Court decision shrinks Wisconsin Tribe’s reservation

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A January court ruling shrinking a Wisconsin Indian tribe’s reservation means gambling cannot resume at a golf course and some tribal members may have to pay back taxes.

Congress has eliminated a 46,000-acre reservation given to the Stockbridge-Munsee tribe in 1856, the 7th Circuit Court of Appeals ruled. The decision means the reservation consists of parcels about one-third that size that Congress later set aside for the tribe.

The decision came in a decade-long legal dispute between the state of

Wisconsin and the tribe that started when the tribe purchased Pine

Hills Golf Course and Supper Club in Shawano County in the 1990s.

The golf course is on the original reservation, and the tribe, under

its gambling compact with the state, started operating about 170 slot

machines there. The state filed suit in 1998, saying the slots were

illegal because the land was no longer within the reservation’s

boundaries.

In 1999, U.S. Magistrate Judge Patricia Gorence granted an injunction

that shut down the slot machines while the courts considered whether

they were located inside the reservation. In 2004, she agreed with the

state that the reservation no longer existed as it did in 1856.

The reservation was downsized by an 1871 law that allowed timber

companies to purchase part of the land and eliminated by a 1906 act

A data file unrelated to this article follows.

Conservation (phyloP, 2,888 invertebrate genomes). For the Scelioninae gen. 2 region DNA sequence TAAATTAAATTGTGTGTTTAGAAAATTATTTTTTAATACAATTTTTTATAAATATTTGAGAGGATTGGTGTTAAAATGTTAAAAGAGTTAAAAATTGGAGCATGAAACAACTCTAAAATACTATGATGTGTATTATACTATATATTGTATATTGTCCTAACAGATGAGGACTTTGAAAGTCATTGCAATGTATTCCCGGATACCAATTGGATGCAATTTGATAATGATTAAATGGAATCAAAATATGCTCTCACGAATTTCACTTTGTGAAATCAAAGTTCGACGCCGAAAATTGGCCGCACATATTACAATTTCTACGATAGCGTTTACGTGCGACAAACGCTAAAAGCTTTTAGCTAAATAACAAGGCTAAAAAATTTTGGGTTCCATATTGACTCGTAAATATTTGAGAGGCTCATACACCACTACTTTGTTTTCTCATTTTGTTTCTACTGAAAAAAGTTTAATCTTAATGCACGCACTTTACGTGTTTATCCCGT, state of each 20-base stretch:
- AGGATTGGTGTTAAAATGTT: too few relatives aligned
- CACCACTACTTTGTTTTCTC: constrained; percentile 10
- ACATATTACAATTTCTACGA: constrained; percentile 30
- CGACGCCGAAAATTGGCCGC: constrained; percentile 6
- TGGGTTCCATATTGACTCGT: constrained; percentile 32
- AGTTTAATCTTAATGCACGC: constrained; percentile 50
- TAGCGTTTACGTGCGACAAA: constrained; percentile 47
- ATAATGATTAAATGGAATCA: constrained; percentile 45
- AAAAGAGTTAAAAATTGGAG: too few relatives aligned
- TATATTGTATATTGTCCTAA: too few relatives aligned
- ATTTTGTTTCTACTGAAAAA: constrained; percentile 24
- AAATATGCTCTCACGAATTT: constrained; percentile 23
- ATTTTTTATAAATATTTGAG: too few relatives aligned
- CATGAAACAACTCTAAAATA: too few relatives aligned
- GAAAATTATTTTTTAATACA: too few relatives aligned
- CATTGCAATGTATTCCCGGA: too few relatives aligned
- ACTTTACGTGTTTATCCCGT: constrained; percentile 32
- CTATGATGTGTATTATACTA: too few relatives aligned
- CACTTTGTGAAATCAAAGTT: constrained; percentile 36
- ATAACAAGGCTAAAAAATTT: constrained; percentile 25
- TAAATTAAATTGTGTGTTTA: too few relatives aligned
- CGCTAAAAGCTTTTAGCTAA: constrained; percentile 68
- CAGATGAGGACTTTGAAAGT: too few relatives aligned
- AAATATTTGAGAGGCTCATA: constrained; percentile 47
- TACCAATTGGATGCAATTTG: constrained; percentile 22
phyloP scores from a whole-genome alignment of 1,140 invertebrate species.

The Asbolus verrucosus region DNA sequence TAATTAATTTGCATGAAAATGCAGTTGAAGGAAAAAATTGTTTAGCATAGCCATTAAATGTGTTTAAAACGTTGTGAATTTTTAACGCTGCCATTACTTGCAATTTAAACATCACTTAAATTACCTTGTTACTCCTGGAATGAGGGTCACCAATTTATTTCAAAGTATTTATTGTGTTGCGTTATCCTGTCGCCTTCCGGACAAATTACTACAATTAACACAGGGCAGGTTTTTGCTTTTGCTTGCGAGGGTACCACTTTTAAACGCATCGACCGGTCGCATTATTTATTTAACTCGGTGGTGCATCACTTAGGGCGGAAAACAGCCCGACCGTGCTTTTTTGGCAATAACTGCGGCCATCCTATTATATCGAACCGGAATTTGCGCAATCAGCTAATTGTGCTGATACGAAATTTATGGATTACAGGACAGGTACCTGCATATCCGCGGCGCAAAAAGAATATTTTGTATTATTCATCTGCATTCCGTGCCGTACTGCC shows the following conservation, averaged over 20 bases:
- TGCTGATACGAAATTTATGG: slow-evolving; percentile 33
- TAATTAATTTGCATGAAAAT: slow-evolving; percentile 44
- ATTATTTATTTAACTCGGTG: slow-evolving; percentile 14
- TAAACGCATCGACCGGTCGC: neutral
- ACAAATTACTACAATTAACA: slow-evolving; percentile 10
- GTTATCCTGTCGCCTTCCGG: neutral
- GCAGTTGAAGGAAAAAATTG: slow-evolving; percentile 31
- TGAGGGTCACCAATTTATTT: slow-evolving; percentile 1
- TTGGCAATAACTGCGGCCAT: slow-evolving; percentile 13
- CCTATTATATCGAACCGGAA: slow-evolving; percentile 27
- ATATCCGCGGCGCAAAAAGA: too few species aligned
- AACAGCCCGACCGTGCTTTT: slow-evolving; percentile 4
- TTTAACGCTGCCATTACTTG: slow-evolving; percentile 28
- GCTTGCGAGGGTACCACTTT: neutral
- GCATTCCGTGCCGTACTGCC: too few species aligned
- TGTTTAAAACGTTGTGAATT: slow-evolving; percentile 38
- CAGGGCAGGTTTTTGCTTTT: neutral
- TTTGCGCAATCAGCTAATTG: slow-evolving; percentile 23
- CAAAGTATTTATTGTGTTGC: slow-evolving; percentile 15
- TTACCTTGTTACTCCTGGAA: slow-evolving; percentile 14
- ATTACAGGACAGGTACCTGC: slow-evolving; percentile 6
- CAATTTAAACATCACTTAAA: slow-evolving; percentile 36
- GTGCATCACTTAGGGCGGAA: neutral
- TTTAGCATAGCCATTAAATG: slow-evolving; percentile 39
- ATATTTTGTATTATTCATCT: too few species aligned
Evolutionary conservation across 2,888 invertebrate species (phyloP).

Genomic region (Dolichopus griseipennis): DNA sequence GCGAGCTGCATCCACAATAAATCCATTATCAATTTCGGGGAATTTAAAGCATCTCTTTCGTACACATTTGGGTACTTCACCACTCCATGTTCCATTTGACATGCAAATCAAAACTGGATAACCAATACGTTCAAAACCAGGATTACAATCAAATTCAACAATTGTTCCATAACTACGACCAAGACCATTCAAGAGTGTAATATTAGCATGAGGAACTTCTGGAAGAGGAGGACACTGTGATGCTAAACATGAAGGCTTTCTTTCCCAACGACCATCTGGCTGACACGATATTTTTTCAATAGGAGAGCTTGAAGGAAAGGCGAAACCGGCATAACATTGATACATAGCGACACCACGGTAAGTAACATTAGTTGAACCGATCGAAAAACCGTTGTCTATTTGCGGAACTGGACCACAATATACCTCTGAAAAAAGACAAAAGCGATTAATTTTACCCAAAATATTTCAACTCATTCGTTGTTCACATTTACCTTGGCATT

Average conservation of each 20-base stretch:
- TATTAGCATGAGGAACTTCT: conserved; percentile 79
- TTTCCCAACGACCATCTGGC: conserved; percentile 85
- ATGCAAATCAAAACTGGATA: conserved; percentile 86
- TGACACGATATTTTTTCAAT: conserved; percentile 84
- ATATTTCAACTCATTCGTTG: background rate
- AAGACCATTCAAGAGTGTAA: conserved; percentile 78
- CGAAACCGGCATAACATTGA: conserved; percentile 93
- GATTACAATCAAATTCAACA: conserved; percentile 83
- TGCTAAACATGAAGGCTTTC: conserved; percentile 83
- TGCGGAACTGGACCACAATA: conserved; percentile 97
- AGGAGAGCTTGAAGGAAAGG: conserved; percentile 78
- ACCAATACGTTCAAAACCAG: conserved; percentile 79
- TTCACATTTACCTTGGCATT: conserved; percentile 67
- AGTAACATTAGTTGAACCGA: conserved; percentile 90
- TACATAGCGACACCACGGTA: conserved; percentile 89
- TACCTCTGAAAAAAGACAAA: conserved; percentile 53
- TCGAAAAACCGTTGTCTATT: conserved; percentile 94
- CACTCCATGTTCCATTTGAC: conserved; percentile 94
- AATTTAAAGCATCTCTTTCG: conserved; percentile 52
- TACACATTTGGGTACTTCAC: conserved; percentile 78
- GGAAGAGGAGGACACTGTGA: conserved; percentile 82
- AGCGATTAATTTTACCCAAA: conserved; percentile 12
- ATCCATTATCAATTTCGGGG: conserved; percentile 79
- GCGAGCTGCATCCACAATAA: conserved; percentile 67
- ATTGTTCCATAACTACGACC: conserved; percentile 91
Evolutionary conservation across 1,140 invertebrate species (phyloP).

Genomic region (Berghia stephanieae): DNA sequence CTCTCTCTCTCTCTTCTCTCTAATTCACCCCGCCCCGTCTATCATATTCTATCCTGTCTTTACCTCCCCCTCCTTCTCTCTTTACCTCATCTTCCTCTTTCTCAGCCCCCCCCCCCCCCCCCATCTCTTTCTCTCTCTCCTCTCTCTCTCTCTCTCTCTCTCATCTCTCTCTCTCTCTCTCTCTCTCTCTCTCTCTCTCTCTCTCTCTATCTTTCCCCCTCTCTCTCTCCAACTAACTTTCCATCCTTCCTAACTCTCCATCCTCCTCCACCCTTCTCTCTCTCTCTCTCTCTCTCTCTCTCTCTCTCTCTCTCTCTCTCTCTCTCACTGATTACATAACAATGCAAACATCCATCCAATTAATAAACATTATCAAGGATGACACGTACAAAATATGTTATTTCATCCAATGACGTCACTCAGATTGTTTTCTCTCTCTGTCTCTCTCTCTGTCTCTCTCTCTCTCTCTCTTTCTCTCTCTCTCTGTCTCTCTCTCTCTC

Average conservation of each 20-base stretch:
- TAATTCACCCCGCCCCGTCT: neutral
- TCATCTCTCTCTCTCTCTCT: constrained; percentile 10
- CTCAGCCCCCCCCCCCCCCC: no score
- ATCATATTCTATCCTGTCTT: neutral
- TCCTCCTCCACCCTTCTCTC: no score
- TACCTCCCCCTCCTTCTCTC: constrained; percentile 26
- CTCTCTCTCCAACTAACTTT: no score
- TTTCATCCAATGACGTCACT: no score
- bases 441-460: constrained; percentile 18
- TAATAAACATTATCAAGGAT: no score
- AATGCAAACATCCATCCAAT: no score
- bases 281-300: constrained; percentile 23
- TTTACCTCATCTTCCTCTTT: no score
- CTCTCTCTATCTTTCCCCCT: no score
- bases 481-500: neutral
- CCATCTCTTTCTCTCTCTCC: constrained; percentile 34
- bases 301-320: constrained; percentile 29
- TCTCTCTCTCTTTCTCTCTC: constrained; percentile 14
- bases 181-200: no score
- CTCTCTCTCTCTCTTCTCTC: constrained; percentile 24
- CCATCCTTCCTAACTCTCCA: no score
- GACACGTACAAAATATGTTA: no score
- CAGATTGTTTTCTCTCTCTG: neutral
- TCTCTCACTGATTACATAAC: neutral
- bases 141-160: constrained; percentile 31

that allotted remaining parcels to tribal members, Gorence ruled.

The tribe appealed, but the case was put on hold while the parties

tried to reach a settlement. After negotiations failed, the case

resumed and a three-member panel of the appeals court upheld Gorence’s

decision.

Neither law contained language specifically downsizing or eliminating

the reservation, but a review of the record shows that was Congress’

intent, Judge Terence Evans wrote for the panel. Government agencies

mostly treated the reservation as abolished after the second law

passed, he wrote.

Tribal President Bob Chicks said he was disappointed with the decision

and is reviewing legal options. The tribe could ask the full 7th

Circuit to reconsider the decision or appeal to the U.S. Supreme Court.

The tribe has always claimed the property inside the 1856 boundaries,

which include the townships of Bartelme and Red Springs, Chicks said.

About half of the 1,500 tribal members live inside that area.

If it stands, the decision could have implications for tribal members

who live in the disputed boundaries and have not been paying taxes.

In 2000, the tribe agreed to collect taxes that could be due if its

appeal failed. That escrow account could soon be turned over to the

state. The program was voluntary, however, and some may not have

participated.

Once the case is resolved, the Department of Revenue could seek back taxes and penalties against tribal members.

The ruling is one more setback for the Stockbridge-Munsee, whose

history has been marked by displacement and conflict. The tribe was

pushed from the east coast to near Lake Winnebago in Wisconsin in the

1800s and then forced to give up that reservation in exchange for its

current location in 1856.

The appeals court noted that land “turned out to be heavily forested

and difficult to farm – not quite the arable land that had been

promised in the treaty.” And within 15 years, Congress allowed timber

companies to buy most of it.

Along with the golf course, the tribe owns and operates the Mohican

North Star Casino and Bingo and the Stockbridge-Munsee Health and

Wellness Center.